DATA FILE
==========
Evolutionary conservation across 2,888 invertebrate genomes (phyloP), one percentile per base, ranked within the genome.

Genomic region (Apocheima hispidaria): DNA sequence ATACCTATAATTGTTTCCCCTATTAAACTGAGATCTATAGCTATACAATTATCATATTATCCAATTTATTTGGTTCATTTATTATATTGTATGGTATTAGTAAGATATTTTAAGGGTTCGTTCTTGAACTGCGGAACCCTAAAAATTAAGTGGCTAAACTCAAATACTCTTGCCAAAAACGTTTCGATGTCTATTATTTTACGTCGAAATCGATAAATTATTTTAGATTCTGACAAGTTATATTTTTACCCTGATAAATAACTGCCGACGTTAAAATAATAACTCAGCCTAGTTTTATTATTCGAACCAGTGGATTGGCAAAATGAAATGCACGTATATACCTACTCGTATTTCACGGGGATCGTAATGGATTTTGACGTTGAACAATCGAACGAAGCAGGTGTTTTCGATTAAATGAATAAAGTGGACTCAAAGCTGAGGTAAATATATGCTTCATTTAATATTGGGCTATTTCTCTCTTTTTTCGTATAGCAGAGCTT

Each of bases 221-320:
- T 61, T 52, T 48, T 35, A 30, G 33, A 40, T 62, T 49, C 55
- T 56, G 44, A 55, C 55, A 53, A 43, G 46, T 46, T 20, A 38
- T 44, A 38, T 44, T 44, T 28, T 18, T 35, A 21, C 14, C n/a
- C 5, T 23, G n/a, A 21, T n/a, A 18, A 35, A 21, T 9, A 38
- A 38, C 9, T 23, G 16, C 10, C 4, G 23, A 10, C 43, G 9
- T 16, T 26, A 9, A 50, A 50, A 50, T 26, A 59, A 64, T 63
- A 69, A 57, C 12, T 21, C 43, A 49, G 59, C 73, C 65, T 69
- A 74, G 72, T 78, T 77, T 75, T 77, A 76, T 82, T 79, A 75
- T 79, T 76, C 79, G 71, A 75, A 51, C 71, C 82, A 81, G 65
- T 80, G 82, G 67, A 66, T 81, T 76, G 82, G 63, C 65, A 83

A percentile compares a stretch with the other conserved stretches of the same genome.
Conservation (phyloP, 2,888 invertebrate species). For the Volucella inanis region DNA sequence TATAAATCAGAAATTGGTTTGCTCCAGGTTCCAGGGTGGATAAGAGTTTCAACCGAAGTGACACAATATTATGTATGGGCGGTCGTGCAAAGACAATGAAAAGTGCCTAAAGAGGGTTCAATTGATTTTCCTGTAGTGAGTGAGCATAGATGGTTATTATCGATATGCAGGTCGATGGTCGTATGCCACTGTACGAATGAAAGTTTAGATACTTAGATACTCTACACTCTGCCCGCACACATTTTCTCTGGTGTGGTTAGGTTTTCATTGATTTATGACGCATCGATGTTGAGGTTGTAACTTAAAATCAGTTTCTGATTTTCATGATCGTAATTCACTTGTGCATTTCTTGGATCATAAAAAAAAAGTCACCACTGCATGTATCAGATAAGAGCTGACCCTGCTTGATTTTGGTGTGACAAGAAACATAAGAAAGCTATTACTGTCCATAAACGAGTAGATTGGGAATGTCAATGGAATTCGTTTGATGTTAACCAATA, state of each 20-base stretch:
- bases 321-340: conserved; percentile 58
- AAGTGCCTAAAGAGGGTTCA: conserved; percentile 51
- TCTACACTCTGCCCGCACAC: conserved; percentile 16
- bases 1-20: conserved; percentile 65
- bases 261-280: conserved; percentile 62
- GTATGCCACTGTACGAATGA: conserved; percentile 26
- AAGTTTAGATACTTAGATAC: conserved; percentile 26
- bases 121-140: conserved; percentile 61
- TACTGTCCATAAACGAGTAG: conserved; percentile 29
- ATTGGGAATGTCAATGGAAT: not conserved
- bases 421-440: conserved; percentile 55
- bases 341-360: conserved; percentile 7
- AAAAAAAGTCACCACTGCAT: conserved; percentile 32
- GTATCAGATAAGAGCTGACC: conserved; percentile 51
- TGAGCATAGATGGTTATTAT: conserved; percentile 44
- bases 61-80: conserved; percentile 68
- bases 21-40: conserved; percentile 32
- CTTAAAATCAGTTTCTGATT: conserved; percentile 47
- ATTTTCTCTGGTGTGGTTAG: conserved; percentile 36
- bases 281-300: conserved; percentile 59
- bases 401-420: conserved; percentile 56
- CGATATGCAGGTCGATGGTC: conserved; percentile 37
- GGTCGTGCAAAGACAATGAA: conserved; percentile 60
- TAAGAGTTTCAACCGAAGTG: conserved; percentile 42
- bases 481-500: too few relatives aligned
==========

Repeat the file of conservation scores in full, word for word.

Evolutionary conservation across 2,888 invertebrate genomes (phyloP), one percentile per base, ranked within the genome.

Genomic region (Apocheima hispidaria): DNA sequence ATACCTATAATTGTTTCCCCTATTAAACTGAGATCTATAGCTATACAATTATCATATTATCCAATTTATTTGGTTCATTTATTATATTGTATGGTATTAGTAAGATATTTTAAGGGTTCGTTCTTGAACTGCGGAACCCTAAAAATTAAGTGGCTAAACTCAAATACTCTTGCCAAAAACGTTTCGATGTCTATTATTTTACGTCGAAATCGATAAATTATTTTAGATTCTGACAAGTTATATTTTTACCCTGATAAATAACTGCCGACGTTAAAATAATAACTCAGCCTAGTTTTATTATTCGAACCAGTGGATTGGCAAAATGAAATGCACGTATATACCTACTCGTATTTCACGGGGATCGTAATGGATTTTGACGTTGAACAATCGAACGAAGCAGGTGTTTTCGATTAAATGAATAAAGTGGACTCAAAGCTGAGGTAAATATATGCTTCATTTAATATTGGGCTATTTCTCTCTTTTTTCGTATAGCAGAGCTT

Each of bases 221-320:
- T 61, T 52, T 48, T 35, A 30, G 33, A 40, T 62, T 49, C 55
- T 56, G 44, A 55, C 55, A 53, A 43, G 46, T 46, T 20, A 38
- T 44, A 38, T 44, T 44, T 28, T 18, T 35, A 21, C 14, C n/a
- C 5, T 23, G n/a, A 21, T n/a, A 18, A 35, A 21, T 9, A 38
- A 38, C 9, T 23, G 16, C 10, C 4, G 23, A 10, C 43, G 9
- T 16, T 26, A 9, A 50, A 50, A 50, T 26, A 59, A 64, T 63
- A 69, A 57, C 12, T 21, C 43, A 49, G 59, C 73, C 65, T 69
- A 74, G 72, T 78, T 77, T 75, T 77, A 76, T 82, T 79, A 75
- T 79, T 76, C 79, G 71, A 75, A 51, C 71, C 82, A 81, G 65
- T 80, G 82, G 67, A 66, T 81, T 76, G 82, G 63, C 65, A 83

A percentile compares a stretch with the other conserved stretches of the same genome.
Conservation (phyloP, 2,888 invertebrate species). For the Volucella inanis region DNA sequence TATAAATCAGAAATTGGTTTGCTCCAGGTTCCAGGGTGGATAAGAGTTTCAACCGAAGTGACACAATATTATGTATGGGCGGTCGTGCAAAGACAATGAAAAGTGCCTAAAGAGGGTTCAATTGATTTTCCTGTAGTGAGTGAGCATAGATGGTTATTATCGATATGCAGGTCGATGGTCGTATGCCACTGTACGAATGAAAGTTTAGATACTTAGATACTCTACACTCTGCCCGCACACATTTTCTCTGGTGTGGTTAGGTTTTCATTGATTTATGACGCATCGATGTTGAGGTTGTAACTTAAAATCAGTTTCTGATTTTCATGATCGTAATTCACTTGTGCATTTCTTGGATCATAAAAAAAAAGTCACCACTGCATGTATCAGATAAGAGCTGACCCTGCTTGATTTTGGTGTGACAAGAAACATAAGAAAGCTATTACTGTCCATAAACGAGTAGATTGGGAATGTCAATGGAATTCGTTTGATGTTAACCAATA, state of each 20-base stretch:
- bases 321-340: conserved; percentile 58
- AAGTGCCTAAAGAGGGTTCA: conserved; percentile 51
- TCTACACTCTGCCCGCACAC: conserved; percentile 16
- bases 1-20: conserved; percentile 65
- bases 261-280: conserved; percentile 62
- GTATGCCACTGTACGAATGA: conserved; percentile 26
- AAGTTTAGATACTTAGATAC: conserved; percentile 26
- bases 121-140: conserved; percentile 61
- TACTGTCCATAAACGAGTAG: conserved; percentile 29
- ATTGGGAATGTCAATGGAAT: not conserved
- bases 421-440: conserved; percentile 55
- bases 341-360: conserved; percentile 7
- AAAAAAAGTCACCACTGCAT: conserved; percentile 32
- GTATCAGATAAGAGCTGACC: conserved; percentile 51
- TGAGCATAGATGGTTATTAT: conserved; percentile 44
- bases 61-80: conserved; percentile 68
- bases 21-40: conserved; percentile 32
- CTTAAAATCAGTTTCTGATT: conserved; percentile 47
- ATTTTCTCTGGTGTGGTTAG: conserved; percentile 36
- bases 281-300: conserved; percentile 59
- bases 401-420: conserved; percentile 56
- CGATATGCAGGTCGATGGTC: conserved; percentile 37
- GGTCGTGCAAAGACAATGAA: conserved; percentile 60
- TAAGAGTTTCAACCGAAGTG: conserved; percentile 42
- bases 481-500: too few relatives aligned